A total 27,810 patients diagnosed with COPD and tested for COVID-19 were included in the final analysis, of which 1,288 (4.6%) patients tested positive. Amongst the COVID-19 (+) cohort, 568 patients utilized ICS-containing inhalers and 720 did not utilize ICS. The demographic characteristics of the patients with COPD in the final analysis are summarized in Table 1. Among the COVID-19 (+) patients, 499 (38.8%) were males, and the mean age was 63.7±12.2 years. 676 (52.7%) of the COVID-19 (+) patients were characterized as obese. The COVID (+) cohort included 5.4% on ICS alone, 3.7% on LABA alone, 26.7% on LABA/ICS, 14.8% on LAMA, 4.9% on LAMA/LABA, and 12% on ICS/LAMA/LABA. 76.7% had been treated for an exacerbation with oral corticosteroids within the past year (inpatient or outpatient), which occurred prior to the hospitalization and unrelated to the diagnosis of COVID. Amongst the COPD patients who were tested for COVID-19, 44.1% of those taking an ICS-containing inhaler tested positive for COVID-19 versus 47.2% who tested negative for COVID-19 (p = 0.033).

Table 1. Clinical characteristics of patients with COPD tested for COVID-19.

As shown in Table 2, COPD patients on an inhaler regimen that included ICS tended to be older (65.8±14.6 vs 62.1±15.5 years, p<0.001), and had higher rates of congestive heart failure (37.6% vs 16.1%, p<0.001), hypertension (82.7% vs 69.8%, p<0.001), and diabetes mellitus (61.9% vs 51.8%, p<0.001) compared to those not on ICS. Patients on ICS also had a higher prevalence of being on other inhalers such as SABA (short acting beta-2 agonists), LAMA, and LAMA/LABA. They were also more likely to be on beta blockers, ACEI and ARBs. Of those who tested positive, 375 patients (29%) required hospitalization.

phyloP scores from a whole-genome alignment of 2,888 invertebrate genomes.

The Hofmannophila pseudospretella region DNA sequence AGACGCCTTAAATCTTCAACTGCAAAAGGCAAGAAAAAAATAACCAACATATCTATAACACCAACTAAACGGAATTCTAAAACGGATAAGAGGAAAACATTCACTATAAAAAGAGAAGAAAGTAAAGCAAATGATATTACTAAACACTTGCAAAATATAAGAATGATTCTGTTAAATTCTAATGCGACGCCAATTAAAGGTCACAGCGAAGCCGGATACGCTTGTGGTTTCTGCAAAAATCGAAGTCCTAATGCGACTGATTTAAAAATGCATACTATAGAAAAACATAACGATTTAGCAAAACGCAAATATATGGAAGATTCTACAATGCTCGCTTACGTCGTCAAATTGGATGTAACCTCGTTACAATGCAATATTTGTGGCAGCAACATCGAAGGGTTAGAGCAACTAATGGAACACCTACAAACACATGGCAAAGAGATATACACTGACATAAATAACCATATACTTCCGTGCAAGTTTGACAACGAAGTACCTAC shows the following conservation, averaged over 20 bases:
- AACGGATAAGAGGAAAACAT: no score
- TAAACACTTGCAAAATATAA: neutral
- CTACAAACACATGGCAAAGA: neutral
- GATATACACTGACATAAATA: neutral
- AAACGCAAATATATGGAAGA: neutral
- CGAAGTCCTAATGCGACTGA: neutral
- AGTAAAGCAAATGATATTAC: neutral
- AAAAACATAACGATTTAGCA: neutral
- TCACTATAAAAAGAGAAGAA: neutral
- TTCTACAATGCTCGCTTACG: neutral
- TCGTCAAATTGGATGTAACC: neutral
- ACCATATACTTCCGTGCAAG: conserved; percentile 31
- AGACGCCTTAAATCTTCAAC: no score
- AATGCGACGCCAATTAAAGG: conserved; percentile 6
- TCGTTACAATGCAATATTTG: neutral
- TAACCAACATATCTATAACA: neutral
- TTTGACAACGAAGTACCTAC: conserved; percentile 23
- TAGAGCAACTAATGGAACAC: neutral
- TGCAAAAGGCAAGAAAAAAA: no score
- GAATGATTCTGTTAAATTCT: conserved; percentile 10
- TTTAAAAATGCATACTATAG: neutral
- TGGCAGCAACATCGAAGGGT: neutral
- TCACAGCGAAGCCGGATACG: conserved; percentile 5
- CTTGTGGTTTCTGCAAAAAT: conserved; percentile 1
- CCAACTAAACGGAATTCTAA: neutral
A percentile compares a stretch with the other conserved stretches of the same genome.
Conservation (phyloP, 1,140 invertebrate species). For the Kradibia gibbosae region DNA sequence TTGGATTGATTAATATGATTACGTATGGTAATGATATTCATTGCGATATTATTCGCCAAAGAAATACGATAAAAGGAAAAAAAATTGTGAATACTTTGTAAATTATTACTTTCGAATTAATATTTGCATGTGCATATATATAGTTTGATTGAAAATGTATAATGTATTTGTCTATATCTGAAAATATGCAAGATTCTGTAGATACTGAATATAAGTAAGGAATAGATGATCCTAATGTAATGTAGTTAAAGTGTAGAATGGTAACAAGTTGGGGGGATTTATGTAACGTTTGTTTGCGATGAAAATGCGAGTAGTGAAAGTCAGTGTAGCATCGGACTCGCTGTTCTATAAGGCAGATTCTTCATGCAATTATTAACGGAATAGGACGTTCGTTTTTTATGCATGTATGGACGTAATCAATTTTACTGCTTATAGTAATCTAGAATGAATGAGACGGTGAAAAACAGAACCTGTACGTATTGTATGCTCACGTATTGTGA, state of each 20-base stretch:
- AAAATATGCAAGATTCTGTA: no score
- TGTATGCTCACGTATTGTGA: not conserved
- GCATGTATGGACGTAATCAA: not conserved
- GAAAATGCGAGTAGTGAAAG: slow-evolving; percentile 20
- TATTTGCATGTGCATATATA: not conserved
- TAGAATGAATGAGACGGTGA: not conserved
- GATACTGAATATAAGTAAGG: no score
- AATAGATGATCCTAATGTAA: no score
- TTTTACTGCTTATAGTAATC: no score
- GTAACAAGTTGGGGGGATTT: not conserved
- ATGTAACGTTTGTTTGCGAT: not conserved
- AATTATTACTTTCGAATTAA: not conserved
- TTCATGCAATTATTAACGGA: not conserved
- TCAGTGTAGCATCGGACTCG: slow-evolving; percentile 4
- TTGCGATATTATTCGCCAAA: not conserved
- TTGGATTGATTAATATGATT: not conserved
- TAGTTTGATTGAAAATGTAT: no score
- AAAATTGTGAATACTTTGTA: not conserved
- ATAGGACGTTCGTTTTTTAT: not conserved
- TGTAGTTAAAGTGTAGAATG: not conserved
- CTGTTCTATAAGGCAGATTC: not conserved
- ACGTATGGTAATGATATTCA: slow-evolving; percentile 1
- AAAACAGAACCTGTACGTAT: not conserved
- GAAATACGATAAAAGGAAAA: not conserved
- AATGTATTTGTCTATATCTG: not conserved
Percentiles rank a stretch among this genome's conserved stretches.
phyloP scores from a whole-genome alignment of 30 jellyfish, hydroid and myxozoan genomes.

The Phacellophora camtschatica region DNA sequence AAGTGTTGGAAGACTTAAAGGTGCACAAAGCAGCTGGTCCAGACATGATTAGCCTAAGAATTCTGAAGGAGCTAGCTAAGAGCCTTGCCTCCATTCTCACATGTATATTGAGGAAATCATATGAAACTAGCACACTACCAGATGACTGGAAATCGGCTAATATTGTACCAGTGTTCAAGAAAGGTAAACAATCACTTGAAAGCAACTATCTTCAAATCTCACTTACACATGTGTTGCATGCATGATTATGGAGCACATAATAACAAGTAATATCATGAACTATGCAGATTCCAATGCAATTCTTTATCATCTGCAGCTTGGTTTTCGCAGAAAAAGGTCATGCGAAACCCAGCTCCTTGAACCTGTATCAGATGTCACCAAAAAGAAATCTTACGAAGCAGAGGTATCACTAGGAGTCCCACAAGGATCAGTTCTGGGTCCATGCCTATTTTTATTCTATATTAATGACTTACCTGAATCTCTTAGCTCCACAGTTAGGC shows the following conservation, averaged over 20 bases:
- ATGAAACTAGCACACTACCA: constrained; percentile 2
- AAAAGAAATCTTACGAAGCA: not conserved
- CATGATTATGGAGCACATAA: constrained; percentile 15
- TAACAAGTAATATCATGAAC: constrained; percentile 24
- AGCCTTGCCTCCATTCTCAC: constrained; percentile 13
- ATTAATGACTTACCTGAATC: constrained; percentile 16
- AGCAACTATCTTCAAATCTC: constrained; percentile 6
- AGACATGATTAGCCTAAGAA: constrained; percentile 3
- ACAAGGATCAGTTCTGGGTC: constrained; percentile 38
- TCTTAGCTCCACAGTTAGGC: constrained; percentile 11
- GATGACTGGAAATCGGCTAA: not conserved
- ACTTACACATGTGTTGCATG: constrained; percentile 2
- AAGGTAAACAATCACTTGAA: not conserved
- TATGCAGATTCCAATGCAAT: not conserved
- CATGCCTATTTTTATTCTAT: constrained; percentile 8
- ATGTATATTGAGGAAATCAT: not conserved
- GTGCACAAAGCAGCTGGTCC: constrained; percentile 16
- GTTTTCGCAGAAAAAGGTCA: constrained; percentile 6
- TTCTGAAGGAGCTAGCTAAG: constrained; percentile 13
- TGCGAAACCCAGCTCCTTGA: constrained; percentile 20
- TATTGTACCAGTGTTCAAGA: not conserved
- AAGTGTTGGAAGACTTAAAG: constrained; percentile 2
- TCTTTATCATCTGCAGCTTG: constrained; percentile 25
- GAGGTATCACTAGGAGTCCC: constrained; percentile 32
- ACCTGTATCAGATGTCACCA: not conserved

Table 2. Clinical characteristics of all patients with COPD (inpatient and outpatient) who tested positive for COVID-19 based on ICS usage.

For those hospitalized (see Table 3), 201 were on an inhaler regimen that included ICS and 170 were not on ICS. The BMI of COVID (+) patients on ICS was higher than those not on ICS (32.6±10.0 vs 30.5±8.7, p<0.001). When comparing the ICS users and ICS non-users, there was no significant difference in those who developed pulmonary embolism (12.9% vs 7.6%, p = 0.138), shock (15.9% vs 12.4%, p = 0.407), acute kidney injury (54.2% vs 45.3%, p = 0.107), acute liver failure (3.5% vs 5.3%, p = 0.549) or disseminated intravascular coagulation (20.2% vs 22.7%, p = 0.648). There was a trend towards increased ICD-10 diagnosis of pneumonia among ICS users (78.1% vs 68.8%, p = 0.056). Admission to the ICU (36.8% vs 31.2%, p = 0.303), rates of intubation (21.9% vs 16.5%, p = 0.237), and mortality (18.4% vs 20.0%) were not significantly different when comparing the groups.